can only assume your father was the Duke of Blakewell who
agreed to be my guardian should anything happen to Lord
âWho is Lord Palmer? I thought you said your father
was Sir William Tweed.â
Another smile played at the corners of her lips,
irritating the hell out of him even though he found it
extremely provocative. There was nothing humorous in this
debacle if by some cruel twist of fate, she had truly been
left to his care.
âLord Palmer was my guardian for the past year-and-a-
half. Before him there was Lord Brembly and before him,
Blake stared in disbelief. âHow many guardians have
Very sensibly she said, âFar too many, I assure you,
âIâm trying hard not to be frustrated, Miss Tweed,
but Iâm not making much progress because Iâm not seeing a
connection between you and me, or my father.â
She remained so calm it was maddening. It annoyed the
hell out of him and challenged him at the same time. This
lady was very confident of her place in life, though he
couldnât imagine why considering, the convoluted story
coming out of her.
She lifted her slightly arched brows. âIâm afraid the
explanation is rather lengthy.â
Blake glanced up at the clock on the mantle. It was
past three oâclock already, and he hadnât even started on
the accounting ledger. No doubt he wouldnât make it to see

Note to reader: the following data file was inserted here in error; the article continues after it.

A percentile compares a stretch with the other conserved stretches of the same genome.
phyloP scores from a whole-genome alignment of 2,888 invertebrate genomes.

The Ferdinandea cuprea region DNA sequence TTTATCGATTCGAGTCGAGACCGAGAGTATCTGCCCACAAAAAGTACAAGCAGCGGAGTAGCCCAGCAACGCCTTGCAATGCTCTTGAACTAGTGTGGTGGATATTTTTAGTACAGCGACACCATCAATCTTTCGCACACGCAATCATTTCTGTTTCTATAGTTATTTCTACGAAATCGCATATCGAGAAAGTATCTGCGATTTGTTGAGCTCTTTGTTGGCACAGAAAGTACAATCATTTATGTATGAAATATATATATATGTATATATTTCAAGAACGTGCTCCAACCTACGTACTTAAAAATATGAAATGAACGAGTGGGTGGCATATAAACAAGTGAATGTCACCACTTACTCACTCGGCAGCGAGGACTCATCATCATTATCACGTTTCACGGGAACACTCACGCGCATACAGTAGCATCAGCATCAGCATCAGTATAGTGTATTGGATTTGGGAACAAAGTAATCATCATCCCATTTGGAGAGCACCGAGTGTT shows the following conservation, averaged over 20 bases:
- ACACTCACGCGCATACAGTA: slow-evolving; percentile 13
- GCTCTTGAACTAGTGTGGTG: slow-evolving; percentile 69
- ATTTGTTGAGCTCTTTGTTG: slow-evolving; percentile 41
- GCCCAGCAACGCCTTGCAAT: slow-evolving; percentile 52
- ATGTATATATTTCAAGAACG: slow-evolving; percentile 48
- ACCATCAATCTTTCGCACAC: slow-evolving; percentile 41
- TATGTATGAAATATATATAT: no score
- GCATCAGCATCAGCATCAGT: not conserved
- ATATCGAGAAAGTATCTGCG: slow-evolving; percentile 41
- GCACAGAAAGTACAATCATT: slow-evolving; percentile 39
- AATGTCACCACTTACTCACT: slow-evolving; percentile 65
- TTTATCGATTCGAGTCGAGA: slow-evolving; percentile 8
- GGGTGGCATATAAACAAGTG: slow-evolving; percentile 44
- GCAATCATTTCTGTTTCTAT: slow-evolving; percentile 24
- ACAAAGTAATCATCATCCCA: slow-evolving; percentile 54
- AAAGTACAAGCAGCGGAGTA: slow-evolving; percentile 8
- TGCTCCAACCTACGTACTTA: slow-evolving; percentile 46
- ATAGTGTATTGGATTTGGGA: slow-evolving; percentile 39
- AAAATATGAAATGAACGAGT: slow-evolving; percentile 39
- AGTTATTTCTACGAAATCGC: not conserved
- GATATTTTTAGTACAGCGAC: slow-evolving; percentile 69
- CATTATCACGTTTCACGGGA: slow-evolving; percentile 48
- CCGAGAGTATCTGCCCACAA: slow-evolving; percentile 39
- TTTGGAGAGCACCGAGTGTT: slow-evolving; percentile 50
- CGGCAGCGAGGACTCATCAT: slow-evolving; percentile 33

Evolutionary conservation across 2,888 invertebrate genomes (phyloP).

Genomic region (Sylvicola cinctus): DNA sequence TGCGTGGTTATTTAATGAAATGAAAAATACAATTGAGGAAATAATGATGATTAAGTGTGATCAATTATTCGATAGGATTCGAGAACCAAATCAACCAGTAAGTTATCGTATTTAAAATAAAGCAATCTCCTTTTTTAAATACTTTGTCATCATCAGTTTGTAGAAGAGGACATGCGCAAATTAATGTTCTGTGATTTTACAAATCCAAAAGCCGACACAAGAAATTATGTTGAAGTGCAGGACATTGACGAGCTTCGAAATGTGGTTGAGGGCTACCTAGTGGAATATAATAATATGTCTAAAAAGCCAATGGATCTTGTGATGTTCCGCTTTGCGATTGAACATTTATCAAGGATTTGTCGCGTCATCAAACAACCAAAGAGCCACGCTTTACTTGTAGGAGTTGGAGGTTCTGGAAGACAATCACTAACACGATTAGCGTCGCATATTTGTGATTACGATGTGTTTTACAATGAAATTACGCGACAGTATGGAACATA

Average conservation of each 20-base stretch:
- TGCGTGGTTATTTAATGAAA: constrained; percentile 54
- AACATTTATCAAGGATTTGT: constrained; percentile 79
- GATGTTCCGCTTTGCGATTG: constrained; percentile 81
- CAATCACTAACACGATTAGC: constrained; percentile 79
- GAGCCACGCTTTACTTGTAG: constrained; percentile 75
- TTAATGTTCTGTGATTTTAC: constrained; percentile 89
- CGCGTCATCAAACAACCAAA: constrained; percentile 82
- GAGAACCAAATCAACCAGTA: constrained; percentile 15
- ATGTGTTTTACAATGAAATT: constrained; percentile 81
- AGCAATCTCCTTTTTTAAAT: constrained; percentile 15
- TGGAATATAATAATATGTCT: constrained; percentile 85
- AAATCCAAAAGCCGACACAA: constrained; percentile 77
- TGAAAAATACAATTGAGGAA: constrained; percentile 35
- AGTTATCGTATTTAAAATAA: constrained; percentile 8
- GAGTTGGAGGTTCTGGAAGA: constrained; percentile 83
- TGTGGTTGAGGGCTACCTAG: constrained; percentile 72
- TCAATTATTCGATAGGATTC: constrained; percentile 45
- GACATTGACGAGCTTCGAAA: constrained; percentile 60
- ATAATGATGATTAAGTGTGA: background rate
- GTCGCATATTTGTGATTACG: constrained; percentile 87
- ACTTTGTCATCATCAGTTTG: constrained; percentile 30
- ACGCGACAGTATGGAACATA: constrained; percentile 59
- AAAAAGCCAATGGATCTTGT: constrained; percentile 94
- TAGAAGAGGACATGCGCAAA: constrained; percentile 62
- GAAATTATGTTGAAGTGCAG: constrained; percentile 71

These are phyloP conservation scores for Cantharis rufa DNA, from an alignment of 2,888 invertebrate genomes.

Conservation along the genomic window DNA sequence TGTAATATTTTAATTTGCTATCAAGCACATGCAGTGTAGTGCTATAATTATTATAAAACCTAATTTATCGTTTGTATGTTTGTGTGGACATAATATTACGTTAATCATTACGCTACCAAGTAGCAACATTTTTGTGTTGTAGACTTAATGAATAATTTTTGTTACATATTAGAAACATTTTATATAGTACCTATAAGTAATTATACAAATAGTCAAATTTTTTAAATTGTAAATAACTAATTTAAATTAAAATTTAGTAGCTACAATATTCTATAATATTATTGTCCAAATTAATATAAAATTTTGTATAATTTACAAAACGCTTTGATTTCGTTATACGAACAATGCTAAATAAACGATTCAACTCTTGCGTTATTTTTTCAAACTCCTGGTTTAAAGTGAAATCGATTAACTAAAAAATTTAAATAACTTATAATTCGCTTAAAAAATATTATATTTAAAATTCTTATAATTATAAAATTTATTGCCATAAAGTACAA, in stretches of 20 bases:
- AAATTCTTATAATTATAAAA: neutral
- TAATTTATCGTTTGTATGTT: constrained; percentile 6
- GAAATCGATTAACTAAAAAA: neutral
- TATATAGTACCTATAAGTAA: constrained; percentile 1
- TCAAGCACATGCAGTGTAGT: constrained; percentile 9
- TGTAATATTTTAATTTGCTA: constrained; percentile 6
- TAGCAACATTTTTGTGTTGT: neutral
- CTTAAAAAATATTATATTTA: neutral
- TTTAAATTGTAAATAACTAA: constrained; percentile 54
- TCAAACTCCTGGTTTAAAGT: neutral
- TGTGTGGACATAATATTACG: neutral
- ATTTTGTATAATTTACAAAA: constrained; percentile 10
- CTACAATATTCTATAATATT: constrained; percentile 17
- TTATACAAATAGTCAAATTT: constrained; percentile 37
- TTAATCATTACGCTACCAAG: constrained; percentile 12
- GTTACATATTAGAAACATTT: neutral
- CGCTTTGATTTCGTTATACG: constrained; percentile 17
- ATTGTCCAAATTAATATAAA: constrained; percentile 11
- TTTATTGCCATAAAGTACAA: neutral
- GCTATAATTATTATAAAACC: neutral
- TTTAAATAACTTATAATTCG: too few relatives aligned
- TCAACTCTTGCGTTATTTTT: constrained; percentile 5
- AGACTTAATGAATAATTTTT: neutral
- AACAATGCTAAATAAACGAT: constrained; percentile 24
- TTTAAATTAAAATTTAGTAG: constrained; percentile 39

Morganâs horse compete at Rotten Row and he wouldnât make
Raceâs card game either if he didnât get Miss Tweed settled
right away. The work for his solicitor would just have to
wait until tomorrow.
âAs soon as I find or receive the correspondence you
speak of, Iâll have my solicitor look it over and
straighten this out. In the mean time, tell me where you
need to go tonight, and Iâll see that you get there.â
Her shoulders stiffened, though just barely. âI have
nowhere to go, Your Grace, but here.â
Those simple, but unflinching words took the starch
out of him. Either she had come up with the grandest scheme
he had ever heard of to get in his good graces, or she was
Blake turned away from her for a moment and silently
cursed under his breath. What the bloody hell was he going
to do with her?
He turned back to face her and said, âPerhaps you
have a relative or a friend who will take you in.â
âNone that I know of.â
âYou have no relatives at all?â